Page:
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Things to know when opening a camera's back.

Your camera is at risk with its back open


Never load film or open your camera’s back in a dusty environment or if there is a chance that water spray (especially salt water spray), sawdust, rain or snow can get into the camera.

Be sure your hands are clean when loading film so no small amounts of soil can accidentally get inside.

If you are a smoker, don’t hold your open camera directly beneath you when you have a cigarette, pipe or cigar in your lips; the ash may fall off and contaminate the mechanism. A hot ash can do serious damage.


Hold the camera facing towards the ground so that its back pops up when you open it to ensure that any film cartridge inside does not fall out. This advice is especially important if you are on muddy ground, a rocky beach, in a boat, on a cliff or any place where your film could be damaged or lost if it drops from your camera. Some film cartridges can pop open if the spool end strikes a hard surface, like a concrete sidewalk.

Keep the nozzle about 12-inches away from the camera and use short bursts
Keep the nozzle about 12-inches away from the camera and use short bursts


Inspect the camera’s interior every time you open it to load a new roll of film to be sure there are no bits of broken film or particles of grit that can cause film scratches. To dislodge them, tip the camera upside down, or use a soft camel’s hair brush or blower bulb. If you employ a spray gun-type blower or compressed-gas duster, it should be held with its nozzle around 12 inches away, and should be kept moving so the stream of air is not concentrated on one spot.

An air gun used this closely can damage camera components.
An air gun used this closely can damage camera components.


Be careful not to touch the shutter curtains or other delicate components with a spray nozzle, your fingers or the end of the film leader when the camera back is open.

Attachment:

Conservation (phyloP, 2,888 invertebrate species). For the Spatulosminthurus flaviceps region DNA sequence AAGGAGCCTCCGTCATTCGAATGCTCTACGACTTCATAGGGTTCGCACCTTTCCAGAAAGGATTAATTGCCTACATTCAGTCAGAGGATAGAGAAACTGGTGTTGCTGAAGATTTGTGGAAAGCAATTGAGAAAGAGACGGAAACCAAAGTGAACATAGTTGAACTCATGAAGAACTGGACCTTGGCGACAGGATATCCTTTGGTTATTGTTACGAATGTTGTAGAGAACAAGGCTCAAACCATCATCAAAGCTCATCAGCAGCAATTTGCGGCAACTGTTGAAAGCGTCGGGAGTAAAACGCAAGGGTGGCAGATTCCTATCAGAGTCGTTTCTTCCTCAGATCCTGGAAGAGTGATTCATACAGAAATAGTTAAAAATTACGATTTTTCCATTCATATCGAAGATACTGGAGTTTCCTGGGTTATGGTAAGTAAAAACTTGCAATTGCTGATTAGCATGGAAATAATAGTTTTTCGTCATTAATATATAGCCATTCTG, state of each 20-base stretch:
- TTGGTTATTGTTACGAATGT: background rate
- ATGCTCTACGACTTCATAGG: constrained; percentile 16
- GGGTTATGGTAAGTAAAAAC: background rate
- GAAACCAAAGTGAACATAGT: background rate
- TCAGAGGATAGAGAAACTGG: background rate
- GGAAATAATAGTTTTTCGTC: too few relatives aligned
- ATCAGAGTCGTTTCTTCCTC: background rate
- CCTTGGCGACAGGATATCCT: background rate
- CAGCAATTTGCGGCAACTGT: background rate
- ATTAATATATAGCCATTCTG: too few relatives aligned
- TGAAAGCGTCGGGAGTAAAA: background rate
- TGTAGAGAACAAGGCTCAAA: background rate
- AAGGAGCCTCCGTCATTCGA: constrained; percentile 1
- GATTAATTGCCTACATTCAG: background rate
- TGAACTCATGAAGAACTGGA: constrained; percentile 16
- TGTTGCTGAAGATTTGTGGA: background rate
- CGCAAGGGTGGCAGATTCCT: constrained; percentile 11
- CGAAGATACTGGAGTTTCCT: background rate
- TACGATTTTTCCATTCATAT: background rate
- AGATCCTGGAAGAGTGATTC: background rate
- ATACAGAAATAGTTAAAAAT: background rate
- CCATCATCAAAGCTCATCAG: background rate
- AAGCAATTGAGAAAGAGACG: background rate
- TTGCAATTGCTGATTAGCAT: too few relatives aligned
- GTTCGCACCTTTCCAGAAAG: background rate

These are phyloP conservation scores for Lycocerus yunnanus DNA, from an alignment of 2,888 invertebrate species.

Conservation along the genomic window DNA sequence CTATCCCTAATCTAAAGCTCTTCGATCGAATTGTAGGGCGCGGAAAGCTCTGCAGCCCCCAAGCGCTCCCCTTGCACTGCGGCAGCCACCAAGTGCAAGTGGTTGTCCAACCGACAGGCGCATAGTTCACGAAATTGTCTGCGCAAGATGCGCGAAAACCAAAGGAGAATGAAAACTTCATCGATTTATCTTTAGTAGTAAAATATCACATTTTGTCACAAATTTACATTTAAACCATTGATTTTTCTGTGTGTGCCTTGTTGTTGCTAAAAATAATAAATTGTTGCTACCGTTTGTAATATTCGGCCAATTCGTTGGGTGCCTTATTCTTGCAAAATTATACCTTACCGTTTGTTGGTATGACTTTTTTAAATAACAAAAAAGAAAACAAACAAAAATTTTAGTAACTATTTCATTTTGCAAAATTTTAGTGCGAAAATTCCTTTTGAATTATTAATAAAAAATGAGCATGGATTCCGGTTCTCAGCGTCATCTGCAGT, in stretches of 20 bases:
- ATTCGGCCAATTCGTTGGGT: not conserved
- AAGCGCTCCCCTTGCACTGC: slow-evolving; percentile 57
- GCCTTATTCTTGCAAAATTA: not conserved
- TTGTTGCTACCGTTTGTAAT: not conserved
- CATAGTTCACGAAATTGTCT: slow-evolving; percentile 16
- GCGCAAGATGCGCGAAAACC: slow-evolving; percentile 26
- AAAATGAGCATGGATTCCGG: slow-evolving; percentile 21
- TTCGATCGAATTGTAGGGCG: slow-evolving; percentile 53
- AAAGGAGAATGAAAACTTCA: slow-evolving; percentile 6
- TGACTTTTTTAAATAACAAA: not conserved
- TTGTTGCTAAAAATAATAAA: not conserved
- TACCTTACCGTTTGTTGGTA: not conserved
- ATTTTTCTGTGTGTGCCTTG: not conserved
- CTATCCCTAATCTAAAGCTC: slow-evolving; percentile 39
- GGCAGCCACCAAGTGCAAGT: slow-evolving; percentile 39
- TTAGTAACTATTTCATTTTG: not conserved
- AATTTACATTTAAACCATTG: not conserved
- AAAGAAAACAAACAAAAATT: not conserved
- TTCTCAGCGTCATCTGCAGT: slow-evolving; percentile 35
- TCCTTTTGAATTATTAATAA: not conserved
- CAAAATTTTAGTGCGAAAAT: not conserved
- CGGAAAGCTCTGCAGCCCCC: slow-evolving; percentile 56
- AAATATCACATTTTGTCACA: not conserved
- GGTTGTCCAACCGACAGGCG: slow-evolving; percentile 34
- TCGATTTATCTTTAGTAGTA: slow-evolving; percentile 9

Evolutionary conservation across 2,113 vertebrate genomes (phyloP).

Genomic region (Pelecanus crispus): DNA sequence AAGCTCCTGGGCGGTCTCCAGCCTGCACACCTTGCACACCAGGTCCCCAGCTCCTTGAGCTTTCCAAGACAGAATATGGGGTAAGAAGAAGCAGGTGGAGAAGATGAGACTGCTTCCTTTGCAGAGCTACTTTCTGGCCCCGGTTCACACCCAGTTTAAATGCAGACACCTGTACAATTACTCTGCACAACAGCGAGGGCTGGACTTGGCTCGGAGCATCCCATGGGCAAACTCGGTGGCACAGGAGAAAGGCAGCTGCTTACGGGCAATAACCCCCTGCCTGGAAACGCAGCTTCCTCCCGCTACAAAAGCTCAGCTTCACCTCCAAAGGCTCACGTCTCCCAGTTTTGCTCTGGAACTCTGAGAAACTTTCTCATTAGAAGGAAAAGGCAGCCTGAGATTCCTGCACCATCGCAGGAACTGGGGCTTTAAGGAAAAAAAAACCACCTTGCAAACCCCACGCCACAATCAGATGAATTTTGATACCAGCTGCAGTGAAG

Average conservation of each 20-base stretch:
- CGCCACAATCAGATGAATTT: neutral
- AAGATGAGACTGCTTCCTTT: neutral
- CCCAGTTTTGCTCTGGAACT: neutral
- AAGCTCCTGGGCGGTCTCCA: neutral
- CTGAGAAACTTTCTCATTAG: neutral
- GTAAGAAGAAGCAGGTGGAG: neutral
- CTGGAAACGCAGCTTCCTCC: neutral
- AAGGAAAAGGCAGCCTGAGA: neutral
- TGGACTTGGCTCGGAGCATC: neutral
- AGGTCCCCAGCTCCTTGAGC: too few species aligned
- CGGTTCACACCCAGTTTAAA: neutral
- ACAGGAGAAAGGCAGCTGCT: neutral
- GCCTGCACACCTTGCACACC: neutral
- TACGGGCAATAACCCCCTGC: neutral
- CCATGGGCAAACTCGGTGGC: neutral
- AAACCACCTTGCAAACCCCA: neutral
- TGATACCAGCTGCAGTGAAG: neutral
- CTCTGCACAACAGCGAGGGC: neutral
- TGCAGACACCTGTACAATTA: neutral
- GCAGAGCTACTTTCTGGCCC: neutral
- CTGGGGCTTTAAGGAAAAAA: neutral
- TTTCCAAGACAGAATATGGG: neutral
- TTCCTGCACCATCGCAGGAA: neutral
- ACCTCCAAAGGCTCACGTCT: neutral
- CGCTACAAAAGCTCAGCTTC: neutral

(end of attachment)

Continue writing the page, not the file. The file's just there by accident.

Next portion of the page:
Also, never touch the DX contacts. Keep them clean with a blower brush. (See the paragraph entitled "Light meters must be set for different film speeds" near the bottom of our section on Film speed for information on DX-encoding of film.)


Never lubricate your camera unless your camera’s manual provides clear instructions on how to do so, which it likely won't do. Most manufacturers (perhaps all manufacturers) recommend you use their technicians for any maintenance function like lubrication. If you have a camera that came with lubrication instructions, please let us know so we can pass on the data to others who may have the same camera. In the meantime, don't lubricate; bring your camera to your dealer if you feel lubrication is needed.


Don’t leave your camera lying around with its back open. Dust and other airborne pollutants will begin to settle inside and could affect its operation. An object might be accidentally dropped or a liquid spilled onto the shutter curtain or onto the open back itself, causing damage that could have been prevented if the camera had been closed.

If you must put your camera down while its back is open, be sure you don't lay it on its back. You may damage the back's hinge or the camera's interior. Choose a flat (preferably padded) surface; be sure your lens cap is on and lay it carefully down. While the back is open, don't engage in an activity that might raise dust that could get into the camera.


It may seem obvious, but sometimes you may think there is no film in your camera and you just pop open the back. Who knows what pictures you just lost? Check to see if there is any film in the camera and then be sure it is completely rewound before you open the back.